At Pride, people from places all over gathered to support this eccentric love and identity we know as the “other”. In this space, we were truly free to be. Boundless, free of limitations, and fear. We just were. Even through the screams of inaccuracy from the bible thumpers holding signs reminding us of our eternal doom and damnation, there was freedom. We do not know what our fate holds, what this unique experience will bless or curse us with, but as long as there is freedom, we live by chance, fully immersed in the moment. 

World Pride gave me hope. Hope for the future of queerness collectively and personally. For me, queerness is a way of life, not just who I love. It is the breath I breathe because, in this space, I truly grasped air for the first time in my life.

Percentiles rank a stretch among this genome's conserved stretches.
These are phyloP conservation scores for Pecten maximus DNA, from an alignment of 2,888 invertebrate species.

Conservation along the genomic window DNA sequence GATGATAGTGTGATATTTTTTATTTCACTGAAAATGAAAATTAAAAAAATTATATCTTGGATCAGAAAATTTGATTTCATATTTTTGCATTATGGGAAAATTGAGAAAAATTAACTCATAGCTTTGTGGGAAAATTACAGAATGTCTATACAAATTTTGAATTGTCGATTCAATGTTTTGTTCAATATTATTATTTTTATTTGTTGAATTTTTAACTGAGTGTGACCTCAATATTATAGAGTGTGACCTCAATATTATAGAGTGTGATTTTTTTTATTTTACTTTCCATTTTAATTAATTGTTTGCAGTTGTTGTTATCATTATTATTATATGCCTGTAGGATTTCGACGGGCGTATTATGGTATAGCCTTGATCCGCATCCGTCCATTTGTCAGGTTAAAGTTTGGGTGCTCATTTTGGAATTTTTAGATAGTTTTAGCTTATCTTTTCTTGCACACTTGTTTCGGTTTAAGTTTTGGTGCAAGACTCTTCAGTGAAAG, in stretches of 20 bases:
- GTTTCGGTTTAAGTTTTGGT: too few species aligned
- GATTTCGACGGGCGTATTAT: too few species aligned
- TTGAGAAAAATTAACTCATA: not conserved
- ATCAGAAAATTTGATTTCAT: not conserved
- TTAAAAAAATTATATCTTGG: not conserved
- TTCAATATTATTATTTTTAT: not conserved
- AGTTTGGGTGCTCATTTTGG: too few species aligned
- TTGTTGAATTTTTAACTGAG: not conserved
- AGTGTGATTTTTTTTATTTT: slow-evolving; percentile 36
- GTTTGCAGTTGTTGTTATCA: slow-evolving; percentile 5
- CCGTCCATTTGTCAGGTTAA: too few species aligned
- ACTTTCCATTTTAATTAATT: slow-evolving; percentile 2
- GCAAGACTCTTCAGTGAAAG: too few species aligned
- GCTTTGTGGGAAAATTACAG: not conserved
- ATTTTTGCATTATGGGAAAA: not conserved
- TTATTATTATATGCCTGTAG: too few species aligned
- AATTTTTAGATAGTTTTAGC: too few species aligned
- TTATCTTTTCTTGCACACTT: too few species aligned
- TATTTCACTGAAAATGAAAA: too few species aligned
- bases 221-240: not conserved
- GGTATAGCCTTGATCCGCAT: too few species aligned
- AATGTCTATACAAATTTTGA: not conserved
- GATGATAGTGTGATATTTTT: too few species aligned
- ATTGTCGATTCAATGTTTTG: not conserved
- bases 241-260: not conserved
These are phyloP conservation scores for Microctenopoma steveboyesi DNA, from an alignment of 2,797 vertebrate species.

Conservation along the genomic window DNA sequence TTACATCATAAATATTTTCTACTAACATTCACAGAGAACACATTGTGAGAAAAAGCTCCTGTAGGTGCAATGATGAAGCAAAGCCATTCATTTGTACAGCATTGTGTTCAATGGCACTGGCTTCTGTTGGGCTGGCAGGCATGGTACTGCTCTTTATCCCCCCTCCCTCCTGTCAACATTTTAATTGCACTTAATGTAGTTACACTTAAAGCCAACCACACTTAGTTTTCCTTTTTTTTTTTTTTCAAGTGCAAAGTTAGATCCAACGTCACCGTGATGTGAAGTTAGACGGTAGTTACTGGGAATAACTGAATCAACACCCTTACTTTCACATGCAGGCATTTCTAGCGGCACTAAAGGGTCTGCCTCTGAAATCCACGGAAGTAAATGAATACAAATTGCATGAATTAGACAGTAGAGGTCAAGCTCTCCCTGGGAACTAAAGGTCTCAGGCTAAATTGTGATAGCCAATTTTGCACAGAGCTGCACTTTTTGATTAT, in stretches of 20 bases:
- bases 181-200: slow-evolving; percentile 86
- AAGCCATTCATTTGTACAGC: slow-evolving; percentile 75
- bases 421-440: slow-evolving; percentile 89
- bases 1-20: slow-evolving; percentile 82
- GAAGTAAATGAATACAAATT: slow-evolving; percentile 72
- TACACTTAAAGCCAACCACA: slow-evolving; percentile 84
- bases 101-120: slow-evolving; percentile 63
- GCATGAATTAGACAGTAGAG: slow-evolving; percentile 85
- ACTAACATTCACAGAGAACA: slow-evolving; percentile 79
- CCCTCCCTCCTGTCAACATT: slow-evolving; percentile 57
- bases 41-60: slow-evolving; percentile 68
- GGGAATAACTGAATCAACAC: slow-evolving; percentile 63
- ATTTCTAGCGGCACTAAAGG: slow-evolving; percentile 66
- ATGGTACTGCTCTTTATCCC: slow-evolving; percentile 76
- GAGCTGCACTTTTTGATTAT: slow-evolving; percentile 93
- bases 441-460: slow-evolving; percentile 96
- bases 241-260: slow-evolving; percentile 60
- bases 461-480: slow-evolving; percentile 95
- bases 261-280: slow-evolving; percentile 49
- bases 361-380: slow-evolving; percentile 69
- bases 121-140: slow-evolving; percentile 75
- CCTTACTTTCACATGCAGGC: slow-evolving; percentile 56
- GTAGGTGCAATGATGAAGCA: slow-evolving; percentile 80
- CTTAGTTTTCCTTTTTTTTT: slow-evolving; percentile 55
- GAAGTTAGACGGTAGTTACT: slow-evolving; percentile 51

Inhale- My lungs filled with the promising future of infinite creativity and visibility, without judgment.

Exhale- I was free, and am free in every way possible.

People who enter my space often question this rambunctiousness. There is confusion as to why I am so loud about this ‘queerness’ thing. Perhaps I will leave them with this wonder. For me, this isn’t a choice, rather a matter of life and death. The death of authenticity and expression haunts me. If I am not myself, authentic in speech, thought, and being, I risk death. This spirit of death is always hovering over me, reminding me of this responsibility I carry simply in being. This isn’t a choice, rather an indication that I am here, wholeheartedly. Understood or not, I will continue thriving in the state of liberation, for the sake of my soul.